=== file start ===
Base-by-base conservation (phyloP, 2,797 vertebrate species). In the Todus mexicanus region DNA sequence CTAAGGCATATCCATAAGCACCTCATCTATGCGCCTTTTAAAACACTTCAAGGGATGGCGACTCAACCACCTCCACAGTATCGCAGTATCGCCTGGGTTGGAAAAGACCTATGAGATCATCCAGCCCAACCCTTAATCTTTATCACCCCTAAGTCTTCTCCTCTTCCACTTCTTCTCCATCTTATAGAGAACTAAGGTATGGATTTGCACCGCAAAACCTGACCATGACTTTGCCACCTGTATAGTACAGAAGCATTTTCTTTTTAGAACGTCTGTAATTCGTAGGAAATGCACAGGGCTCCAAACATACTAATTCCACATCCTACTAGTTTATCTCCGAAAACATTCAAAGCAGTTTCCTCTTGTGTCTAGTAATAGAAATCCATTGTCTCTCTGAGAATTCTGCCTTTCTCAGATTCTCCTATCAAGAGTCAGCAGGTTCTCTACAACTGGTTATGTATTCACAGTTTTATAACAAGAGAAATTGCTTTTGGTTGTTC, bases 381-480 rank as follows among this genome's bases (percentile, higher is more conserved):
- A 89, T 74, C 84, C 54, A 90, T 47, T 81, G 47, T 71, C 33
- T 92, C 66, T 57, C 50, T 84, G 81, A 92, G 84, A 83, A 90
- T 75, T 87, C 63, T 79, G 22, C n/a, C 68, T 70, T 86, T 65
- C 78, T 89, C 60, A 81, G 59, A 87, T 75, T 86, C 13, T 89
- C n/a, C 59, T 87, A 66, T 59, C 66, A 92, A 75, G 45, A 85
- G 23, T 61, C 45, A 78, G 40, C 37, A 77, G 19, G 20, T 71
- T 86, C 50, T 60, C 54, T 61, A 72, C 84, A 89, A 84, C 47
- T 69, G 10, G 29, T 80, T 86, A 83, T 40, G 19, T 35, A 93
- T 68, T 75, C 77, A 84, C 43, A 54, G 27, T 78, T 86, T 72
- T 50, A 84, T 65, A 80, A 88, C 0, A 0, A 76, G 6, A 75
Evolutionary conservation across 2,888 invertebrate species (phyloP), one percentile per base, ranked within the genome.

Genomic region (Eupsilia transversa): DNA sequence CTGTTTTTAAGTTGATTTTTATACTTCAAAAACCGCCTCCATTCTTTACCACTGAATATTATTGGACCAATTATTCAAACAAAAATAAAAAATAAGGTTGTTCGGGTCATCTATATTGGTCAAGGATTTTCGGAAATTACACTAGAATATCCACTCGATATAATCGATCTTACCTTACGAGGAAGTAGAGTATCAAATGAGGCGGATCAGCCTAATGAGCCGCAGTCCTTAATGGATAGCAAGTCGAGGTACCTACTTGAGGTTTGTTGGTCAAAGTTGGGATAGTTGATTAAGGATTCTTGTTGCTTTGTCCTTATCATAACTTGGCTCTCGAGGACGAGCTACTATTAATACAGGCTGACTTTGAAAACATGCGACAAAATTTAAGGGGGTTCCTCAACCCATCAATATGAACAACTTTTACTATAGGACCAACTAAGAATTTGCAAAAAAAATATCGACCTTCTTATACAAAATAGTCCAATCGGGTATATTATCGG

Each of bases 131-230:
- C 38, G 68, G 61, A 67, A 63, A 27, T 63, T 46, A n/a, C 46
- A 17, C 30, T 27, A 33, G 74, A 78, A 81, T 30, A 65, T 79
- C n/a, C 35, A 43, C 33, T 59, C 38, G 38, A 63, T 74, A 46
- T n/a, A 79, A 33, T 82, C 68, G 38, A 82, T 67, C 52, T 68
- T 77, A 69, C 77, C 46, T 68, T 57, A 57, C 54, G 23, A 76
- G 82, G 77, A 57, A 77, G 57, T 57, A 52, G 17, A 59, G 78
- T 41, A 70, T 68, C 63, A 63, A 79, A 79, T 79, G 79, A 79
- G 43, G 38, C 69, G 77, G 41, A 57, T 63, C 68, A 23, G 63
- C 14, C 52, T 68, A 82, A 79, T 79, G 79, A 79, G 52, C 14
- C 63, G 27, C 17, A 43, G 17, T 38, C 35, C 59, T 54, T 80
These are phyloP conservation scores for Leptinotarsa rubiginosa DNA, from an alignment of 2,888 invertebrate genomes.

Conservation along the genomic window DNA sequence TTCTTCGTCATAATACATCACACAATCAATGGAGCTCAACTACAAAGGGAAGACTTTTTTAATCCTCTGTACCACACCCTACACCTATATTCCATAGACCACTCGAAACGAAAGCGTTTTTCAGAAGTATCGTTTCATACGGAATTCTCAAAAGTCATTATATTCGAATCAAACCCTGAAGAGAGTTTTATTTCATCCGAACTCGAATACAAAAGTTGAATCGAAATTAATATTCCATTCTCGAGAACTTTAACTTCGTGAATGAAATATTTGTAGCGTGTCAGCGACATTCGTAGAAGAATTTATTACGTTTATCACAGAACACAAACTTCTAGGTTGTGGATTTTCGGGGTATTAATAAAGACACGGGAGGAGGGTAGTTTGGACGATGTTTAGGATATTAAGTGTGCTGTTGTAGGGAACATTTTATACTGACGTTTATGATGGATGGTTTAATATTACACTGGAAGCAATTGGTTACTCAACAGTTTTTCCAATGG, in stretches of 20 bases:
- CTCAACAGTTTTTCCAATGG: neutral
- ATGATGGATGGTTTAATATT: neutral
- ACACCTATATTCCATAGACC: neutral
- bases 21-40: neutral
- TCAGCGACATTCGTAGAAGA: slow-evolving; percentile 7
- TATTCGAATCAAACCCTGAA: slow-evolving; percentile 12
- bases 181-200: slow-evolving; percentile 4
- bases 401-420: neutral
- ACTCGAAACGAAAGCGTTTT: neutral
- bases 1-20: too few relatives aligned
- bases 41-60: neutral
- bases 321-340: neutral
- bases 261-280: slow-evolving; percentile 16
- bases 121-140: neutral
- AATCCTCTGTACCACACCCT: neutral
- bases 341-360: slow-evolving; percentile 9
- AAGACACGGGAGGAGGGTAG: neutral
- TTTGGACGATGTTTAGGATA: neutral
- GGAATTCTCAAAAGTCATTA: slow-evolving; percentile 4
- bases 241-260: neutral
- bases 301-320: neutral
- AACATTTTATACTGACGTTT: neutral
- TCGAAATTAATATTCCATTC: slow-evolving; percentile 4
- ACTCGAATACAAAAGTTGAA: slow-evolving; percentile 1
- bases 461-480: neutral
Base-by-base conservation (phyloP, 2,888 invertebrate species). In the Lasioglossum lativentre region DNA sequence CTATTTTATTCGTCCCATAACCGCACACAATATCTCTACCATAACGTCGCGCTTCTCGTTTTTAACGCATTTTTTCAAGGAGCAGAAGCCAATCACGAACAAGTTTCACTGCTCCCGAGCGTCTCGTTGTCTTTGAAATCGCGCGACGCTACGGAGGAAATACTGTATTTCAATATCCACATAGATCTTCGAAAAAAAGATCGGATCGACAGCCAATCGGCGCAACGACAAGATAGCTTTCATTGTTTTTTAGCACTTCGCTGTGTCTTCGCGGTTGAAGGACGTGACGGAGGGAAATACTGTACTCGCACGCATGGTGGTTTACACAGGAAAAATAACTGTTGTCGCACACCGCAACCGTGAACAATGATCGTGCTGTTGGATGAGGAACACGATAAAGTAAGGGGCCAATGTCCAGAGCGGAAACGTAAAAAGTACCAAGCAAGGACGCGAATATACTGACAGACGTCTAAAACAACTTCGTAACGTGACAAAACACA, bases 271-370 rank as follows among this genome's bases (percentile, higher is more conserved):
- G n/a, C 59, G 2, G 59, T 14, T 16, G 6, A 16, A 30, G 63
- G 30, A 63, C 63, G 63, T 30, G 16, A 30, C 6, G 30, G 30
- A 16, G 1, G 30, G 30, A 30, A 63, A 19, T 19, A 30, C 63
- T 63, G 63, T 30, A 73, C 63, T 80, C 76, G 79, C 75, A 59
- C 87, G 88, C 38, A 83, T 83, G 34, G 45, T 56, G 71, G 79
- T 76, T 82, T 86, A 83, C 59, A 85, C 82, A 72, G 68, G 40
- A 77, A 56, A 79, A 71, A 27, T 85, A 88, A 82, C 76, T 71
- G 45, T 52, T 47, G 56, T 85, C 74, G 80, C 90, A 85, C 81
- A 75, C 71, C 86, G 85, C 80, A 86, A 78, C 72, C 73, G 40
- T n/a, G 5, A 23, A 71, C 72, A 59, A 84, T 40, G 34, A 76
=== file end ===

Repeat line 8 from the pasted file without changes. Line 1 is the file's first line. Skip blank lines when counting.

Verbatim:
- T 86, C 50, T 60, C 54, T 61, A 72, C 84, A 89, A 84, C 47